It was 20 years ago that Robert Putnam elevated the concept of social capital on the social policy and social science agenda with his Bowling Alone (Simon & Schuster, 2000). Putnam of Harvard exhaustively crunched all the numbers to prove the steady depletion of community life since the mid-1960s—the loss of members and energy in political parties, churches, nationwide non-profits, school boards, unions, civic groups and even bowling leagues.
“The health of civil society is in many ways just as distressing as it was 20 years ago,” writes Alexandra Hudson in National Affairs (Fall 2020). Changes for the better are few. At first glance the voter participation rate is higher than a 30-year low in 1996. However, voting is now extremely polarized, which is not an indication of civic health.
Church attendance is highly indicative of participation in and donations to other voluntary associations. Since the publication of Bowling Alone, church attendance has only declined further. This decrease applies to mainline churches, Catholic parishes, Orthodox churches and, perhaps surprisingly, to evangelical congregations. In the past young adults might quit going to church, yet return when they had children. Not so anymore. Most young adults—if they ever belonged at all—are not coming back. “The portion of the American public that identifies with traditional religion will continue to dwindle,” Hudson says. This does not mean, she quickly adds, that young adults and others are secularists. They pray. They well may be searching for something, but not for a religious community. Others have noted the three-point lite credo of young adults: 1. God exists and maybe created the universe; 2. It is good to help those in need; 3. Whatever.
In American Grace: How Religion Divides and Unites Us (Simon & Schuster, 2010), Putnam along with David Campbell used his high-powered abacus to closely examine religious participation. In its 670 pages American Grace documents the decline of Sunday observance and the inability of churches to attract and retain young adults. Putnam and Campbell also draw attention to Christianity’s pronounced identification with the culture wars. A church leader might be correct in his or her slant on abortion, civil unions, the place of women in society, the status of science and other issues. A church leader who reaches opposite conclusions might be correct. Right or wrong, young adults are not interested in hearing about polarized cultural issues from church leaders. It’s a turn off.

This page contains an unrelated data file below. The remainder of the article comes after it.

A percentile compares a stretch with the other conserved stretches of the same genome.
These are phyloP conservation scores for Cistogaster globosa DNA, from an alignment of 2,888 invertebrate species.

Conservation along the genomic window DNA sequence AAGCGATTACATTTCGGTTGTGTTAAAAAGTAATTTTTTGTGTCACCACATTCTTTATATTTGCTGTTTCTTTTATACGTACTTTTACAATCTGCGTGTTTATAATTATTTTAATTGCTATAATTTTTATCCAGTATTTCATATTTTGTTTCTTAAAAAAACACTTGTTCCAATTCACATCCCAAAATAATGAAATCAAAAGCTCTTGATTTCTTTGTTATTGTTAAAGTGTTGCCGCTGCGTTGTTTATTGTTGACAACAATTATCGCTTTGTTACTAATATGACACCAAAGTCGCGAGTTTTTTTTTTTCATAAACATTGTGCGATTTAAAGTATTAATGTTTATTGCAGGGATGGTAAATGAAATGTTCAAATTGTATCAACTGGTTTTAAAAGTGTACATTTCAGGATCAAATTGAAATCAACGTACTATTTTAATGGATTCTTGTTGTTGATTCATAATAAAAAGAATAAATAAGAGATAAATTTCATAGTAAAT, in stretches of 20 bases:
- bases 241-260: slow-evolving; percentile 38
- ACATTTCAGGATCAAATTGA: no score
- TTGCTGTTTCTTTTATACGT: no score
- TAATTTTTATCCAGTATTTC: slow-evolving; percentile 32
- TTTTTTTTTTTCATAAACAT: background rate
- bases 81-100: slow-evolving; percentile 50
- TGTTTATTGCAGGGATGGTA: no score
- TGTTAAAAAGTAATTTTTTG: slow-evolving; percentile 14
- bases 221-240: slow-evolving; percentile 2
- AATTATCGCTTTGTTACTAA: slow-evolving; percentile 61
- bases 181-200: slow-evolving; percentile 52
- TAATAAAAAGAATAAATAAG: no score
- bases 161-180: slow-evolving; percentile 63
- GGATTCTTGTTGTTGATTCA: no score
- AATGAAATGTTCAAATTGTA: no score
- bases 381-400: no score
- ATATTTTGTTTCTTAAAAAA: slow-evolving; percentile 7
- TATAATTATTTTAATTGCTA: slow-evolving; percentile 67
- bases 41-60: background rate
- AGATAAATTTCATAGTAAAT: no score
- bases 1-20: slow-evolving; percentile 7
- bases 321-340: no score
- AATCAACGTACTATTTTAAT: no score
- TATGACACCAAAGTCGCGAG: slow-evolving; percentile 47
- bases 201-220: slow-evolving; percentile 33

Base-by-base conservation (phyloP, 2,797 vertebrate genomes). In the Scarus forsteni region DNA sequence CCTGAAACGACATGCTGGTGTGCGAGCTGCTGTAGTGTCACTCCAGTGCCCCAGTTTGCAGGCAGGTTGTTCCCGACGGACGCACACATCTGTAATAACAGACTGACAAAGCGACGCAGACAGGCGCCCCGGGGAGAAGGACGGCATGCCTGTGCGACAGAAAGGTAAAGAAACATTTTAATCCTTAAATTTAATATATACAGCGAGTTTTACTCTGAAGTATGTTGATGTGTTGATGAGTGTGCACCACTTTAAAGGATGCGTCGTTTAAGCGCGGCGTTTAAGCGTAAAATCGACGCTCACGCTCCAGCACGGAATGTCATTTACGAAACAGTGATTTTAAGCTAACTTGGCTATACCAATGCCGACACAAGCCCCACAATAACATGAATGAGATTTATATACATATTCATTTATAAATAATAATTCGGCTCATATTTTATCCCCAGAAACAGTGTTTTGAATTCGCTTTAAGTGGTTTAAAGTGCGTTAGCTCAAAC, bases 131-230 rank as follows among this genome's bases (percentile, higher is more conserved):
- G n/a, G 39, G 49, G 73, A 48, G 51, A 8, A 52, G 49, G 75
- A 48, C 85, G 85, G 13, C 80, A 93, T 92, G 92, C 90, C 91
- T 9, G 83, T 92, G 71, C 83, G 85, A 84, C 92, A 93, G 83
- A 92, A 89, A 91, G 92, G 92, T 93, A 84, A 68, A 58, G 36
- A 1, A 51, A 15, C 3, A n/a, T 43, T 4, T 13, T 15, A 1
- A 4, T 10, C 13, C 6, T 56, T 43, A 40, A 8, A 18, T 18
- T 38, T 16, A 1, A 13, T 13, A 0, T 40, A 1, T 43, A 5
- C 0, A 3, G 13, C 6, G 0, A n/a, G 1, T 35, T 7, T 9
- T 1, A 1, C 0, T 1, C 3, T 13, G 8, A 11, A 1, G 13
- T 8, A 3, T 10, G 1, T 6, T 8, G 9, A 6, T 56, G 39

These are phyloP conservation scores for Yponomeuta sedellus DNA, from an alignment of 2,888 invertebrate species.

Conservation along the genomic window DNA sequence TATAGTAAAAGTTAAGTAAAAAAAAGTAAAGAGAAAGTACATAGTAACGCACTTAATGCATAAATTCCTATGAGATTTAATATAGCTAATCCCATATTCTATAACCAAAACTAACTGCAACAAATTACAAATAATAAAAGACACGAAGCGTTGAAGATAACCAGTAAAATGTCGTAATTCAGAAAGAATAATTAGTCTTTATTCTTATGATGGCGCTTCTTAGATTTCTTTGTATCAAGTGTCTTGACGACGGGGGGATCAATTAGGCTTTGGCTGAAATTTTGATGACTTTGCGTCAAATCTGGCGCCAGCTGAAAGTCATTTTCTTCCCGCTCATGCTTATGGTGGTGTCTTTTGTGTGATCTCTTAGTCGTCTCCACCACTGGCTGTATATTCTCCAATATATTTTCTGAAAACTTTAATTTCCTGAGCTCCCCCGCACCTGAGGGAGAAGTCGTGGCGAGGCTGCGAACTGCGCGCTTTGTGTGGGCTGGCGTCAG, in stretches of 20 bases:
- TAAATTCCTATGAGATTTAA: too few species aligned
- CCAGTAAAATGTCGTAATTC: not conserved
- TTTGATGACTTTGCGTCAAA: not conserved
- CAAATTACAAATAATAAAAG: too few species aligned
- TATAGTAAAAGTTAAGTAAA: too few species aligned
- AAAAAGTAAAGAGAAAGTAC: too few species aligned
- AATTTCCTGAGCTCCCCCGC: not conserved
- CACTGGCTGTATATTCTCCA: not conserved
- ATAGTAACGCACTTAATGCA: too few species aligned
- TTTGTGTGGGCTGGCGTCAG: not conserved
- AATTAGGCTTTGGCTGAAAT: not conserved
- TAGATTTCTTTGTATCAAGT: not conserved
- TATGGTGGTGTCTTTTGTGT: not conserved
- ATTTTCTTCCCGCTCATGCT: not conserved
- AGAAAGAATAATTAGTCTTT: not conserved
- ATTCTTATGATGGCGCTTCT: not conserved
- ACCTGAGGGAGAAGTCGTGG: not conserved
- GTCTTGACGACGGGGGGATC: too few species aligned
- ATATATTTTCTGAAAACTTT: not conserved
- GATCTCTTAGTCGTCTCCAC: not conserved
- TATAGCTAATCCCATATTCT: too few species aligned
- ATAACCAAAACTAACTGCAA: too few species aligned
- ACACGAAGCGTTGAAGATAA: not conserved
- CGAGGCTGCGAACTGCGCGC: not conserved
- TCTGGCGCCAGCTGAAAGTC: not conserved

Though the statistics on voluntary associations and civic participation are discouraging, Putnam only sounds the alarm so that community can grow. He has always been cautiously positive.
His latest with Shaylyn Romney Garrett is titled The Upswing (Simon & Schuster, 2020). He discovers that from the late 1800s into the early 20th century our society was individualistic; that inequality was extreme; that culture was polarized. However, our society gradually became more cooperative as the century evolved. Bowling leagues, clubs, denominations, veterans groups, civic endeavors, associations, neighborhood organizations and like attracted members and enriched society. That is, until the mid-1960s when the decline described in Bowling Alone began. So why did things improve after the Gilded Age? Then why more recently was social capital not replenished? Finally, can a new recovery occur? How?
To be continued…
Droel edits INITIATIVES (PO Box 291102, Chicago, IL 60629), a print newsletter on faith and work.